Today, GroupMe celebrated its first birthday.
The group text messaging app has had quite the year.
From a lawsuit, to major competitors, to raising $11 million, the founders have had serious highs and lows.
We talked to cofounders Steve Martocci and Jared Hecht who told us all about the hectic first year.
GroupMe was the product of a TechCrunch hackathon, and it was originally called Grouply.
'Jared said, 'How do we make going to music festivals better?' His girlfriend hated email chains because they never worked at concerts; they broke down once you got there,' says Martocci.
'We had a working prototype in 24 hours and took it out to a festival the next week in Colorado for a concert…and it worked.'
The pair then debuted the app at the hackathon.
June 2010: Investors start sniffing around the app. Gilt Groupe's Kevin Ryan offers to lead a round of financing.
At first, Hecht and Martocci stayed at their day jobs. Martocci was a Gilt Groupe employee and built GroupMe in his spare time.
In June, they started getting a lot of investor interest. They gave their bosses a heads up, and Gilt Groupe's CEO Kevin Ryan was prepared to lead a round of financing.
Instead, Martocci and Hecht went in a different direction.
Martocci and Hecht accepted a loan from Hecht's parents to keep their app afloat.
On July 1, they quit their jobs to pursue GroupMe full time.
It wasn't easy though. Competitors, like Fast Society, quickly emerged.
'We were getting attacked from the bottom (small companies),' Hecht recalls. 'People were literally taking the exact copy we had for SMS flows and coining them as unique features.'
In August, Hecht and Martocci raised enough money to pay back Hecht's parents and hire their first three employees.
They announced an $850,000 seed round from Lerer Ventures, Betaworks and SV Angel. Martocci and Hecht also changed the company's name from Grouply to GroupMe.
September 2010: GroupMe launches its beta at TechCrunch Disrupt and reaches the 1-million-message mark. A near death experience makes Martocci realise how valuable his product is.
October 2010: GroupMe starts distributing 100,000 texts per day and the first iPhone app becomes available. Bible studies and grandmas begin using the app.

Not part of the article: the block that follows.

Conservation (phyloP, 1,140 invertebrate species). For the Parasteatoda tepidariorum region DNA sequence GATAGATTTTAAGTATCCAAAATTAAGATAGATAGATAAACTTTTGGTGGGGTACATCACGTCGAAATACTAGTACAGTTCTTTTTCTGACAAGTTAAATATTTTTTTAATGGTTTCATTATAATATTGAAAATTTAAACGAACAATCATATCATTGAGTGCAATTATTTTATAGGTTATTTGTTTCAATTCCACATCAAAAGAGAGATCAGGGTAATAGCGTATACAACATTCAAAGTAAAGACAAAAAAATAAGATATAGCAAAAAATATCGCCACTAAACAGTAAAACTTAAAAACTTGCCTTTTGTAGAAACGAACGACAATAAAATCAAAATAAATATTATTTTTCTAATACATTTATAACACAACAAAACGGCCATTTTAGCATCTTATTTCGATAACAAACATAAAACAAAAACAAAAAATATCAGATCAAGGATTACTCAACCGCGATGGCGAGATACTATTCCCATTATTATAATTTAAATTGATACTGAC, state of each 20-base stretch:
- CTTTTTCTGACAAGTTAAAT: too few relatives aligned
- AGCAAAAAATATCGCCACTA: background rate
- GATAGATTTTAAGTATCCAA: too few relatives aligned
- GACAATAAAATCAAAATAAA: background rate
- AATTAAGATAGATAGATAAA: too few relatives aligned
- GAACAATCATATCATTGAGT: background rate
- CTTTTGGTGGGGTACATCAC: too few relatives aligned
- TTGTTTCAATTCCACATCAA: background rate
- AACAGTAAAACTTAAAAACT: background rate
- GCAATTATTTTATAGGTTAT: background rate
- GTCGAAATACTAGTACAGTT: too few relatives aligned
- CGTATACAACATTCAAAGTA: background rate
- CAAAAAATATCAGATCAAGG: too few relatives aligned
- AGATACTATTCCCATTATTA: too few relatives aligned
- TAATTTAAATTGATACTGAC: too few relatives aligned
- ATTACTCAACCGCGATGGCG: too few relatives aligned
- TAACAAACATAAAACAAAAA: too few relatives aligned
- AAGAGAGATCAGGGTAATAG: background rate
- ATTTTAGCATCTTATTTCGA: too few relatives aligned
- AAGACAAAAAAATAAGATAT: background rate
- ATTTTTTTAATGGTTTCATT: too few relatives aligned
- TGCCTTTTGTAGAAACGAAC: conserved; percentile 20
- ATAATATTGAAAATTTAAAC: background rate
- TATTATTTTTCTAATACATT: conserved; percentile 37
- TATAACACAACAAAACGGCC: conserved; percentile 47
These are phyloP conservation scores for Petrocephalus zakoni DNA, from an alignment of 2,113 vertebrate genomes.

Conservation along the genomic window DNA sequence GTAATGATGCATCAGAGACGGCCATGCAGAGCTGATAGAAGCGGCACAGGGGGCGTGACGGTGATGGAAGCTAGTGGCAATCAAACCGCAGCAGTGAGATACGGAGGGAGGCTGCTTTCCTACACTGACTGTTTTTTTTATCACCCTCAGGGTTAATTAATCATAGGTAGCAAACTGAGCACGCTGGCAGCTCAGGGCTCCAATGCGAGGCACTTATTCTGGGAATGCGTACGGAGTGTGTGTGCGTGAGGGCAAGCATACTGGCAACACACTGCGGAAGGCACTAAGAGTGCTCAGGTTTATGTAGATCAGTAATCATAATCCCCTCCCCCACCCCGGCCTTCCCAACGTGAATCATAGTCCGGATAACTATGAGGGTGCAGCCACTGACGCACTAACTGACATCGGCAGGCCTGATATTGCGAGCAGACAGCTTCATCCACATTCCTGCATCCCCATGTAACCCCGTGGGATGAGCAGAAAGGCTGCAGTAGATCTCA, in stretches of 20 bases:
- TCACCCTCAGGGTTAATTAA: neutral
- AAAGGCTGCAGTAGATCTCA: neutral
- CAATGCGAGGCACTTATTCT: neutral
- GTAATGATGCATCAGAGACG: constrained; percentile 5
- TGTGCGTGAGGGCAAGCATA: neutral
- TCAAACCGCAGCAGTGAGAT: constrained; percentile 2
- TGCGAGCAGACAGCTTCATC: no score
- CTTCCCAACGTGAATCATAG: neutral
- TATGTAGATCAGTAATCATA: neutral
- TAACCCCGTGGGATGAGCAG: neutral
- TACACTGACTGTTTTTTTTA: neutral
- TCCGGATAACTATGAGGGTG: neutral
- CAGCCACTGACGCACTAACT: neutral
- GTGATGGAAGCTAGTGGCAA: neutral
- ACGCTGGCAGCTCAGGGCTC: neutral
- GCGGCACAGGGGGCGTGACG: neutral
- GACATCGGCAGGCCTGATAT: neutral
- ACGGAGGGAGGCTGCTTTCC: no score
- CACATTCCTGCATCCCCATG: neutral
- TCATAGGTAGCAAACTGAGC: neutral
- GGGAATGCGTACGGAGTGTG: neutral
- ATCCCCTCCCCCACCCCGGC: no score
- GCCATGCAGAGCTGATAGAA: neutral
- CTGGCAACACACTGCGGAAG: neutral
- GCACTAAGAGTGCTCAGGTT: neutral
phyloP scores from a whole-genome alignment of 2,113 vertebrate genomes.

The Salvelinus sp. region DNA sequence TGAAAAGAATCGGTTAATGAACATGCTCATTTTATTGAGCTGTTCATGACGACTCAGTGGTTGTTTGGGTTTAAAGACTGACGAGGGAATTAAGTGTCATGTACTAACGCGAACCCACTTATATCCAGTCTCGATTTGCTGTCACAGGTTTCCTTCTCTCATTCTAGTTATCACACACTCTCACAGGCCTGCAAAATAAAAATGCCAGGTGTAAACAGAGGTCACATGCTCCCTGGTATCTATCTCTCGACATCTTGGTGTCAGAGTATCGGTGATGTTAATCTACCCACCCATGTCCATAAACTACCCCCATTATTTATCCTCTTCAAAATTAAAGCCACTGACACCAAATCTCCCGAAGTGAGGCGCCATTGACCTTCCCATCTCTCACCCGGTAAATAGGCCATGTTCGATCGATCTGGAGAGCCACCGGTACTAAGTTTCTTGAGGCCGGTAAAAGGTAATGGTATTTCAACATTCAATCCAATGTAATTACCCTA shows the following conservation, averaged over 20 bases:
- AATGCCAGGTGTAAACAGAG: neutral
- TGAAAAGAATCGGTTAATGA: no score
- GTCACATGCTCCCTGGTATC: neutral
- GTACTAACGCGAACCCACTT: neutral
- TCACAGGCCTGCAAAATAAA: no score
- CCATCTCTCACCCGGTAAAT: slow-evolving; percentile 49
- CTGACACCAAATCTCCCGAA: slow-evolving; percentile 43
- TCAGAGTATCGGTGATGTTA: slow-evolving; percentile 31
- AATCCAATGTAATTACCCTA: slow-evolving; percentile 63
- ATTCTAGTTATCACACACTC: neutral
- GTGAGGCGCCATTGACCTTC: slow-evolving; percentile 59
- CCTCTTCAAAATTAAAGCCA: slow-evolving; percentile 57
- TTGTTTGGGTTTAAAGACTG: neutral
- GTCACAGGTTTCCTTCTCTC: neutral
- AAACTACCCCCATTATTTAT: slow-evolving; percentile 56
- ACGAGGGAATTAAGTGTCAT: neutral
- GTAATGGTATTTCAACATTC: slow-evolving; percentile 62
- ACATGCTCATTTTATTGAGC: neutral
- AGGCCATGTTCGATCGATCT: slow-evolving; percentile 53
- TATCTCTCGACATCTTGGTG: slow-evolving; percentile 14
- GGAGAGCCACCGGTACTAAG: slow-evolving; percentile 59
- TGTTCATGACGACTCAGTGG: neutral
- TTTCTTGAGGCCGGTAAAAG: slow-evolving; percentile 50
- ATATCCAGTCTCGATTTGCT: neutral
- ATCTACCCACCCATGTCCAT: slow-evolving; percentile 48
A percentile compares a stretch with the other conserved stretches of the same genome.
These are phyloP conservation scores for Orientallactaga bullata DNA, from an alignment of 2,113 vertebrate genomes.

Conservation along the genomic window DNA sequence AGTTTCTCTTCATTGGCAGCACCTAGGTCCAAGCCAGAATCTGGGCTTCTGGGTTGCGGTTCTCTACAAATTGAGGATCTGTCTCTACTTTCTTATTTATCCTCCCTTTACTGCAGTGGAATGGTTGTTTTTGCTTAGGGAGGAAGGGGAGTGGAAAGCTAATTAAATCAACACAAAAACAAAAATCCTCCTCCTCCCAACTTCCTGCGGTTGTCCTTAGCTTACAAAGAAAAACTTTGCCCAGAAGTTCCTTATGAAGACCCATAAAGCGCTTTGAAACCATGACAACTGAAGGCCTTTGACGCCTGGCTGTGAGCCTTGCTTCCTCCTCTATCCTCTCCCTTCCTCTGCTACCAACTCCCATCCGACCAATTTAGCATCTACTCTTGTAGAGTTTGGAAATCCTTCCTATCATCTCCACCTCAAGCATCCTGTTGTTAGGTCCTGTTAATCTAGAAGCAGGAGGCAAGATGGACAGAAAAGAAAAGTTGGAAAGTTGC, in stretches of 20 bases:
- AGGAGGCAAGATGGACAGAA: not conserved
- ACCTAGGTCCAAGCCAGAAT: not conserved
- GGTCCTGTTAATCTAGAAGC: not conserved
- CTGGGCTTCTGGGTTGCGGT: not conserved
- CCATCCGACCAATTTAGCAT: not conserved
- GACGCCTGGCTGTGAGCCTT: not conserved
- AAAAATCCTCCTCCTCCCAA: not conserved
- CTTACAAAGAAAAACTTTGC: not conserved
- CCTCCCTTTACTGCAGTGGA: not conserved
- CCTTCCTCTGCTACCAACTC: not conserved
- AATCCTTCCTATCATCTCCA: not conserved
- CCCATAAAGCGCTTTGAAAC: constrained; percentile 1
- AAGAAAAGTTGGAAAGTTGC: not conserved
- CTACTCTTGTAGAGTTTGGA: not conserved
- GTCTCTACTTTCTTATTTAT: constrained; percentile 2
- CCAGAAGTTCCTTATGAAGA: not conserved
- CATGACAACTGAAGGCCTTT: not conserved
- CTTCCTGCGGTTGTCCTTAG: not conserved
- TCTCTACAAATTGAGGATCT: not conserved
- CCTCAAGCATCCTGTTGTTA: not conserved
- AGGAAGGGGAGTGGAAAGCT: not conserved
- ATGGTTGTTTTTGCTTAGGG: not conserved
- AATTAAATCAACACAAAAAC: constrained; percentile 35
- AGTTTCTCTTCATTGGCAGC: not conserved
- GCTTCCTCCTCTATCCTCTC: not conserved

After Disrupt, Martocci and Hecht put their heads down and went back to work.
They released the first version of the iPhone app in the App Store; the initial users surprised the founders.
'We realised we were onto something much bigger than we originally intended,' says Hecht. 'We saw some extraordinary use cases, like bible study groups, people doing neighbourhood watch groups, and people rallying around patients in hospitals.
'GroupMe was fulfilling a very serious void in the landscape of social. In this age of broadcast overload, we were really lacking was something that helped us manage a real-life network with people who are important to you. That was the landscape we stumbled upon.'
On November 15, GroupMe released the first version of its Android app to the Android Market.
Hecht and Martocci continued to hit the pavement hard and hired more people who shared their vision.
In just two months, GroupMe's sent messages grew from 100,000 per day to 450,000.
Investors were excited about the metrics; Martocci and Hecht began speaking with them about a fresh round of funding.
Martocci and Hecht started out the new year with a bang. In January 2011, GroupMe announced a $10.6 million Series B round of financing from a list of all star investors like Khosla Ventures, General Catalyst Partners and First Round Capital.
With its fresh cash, GroupMe continued its hiring binge.
'We were able to take that momentum and really leverage it going into the new year,' says Hecht. 'In January and February we continued to hire what we think is the best team in New York City-- the best team period. We have incredibly talented people from the engineering side and from the client side.'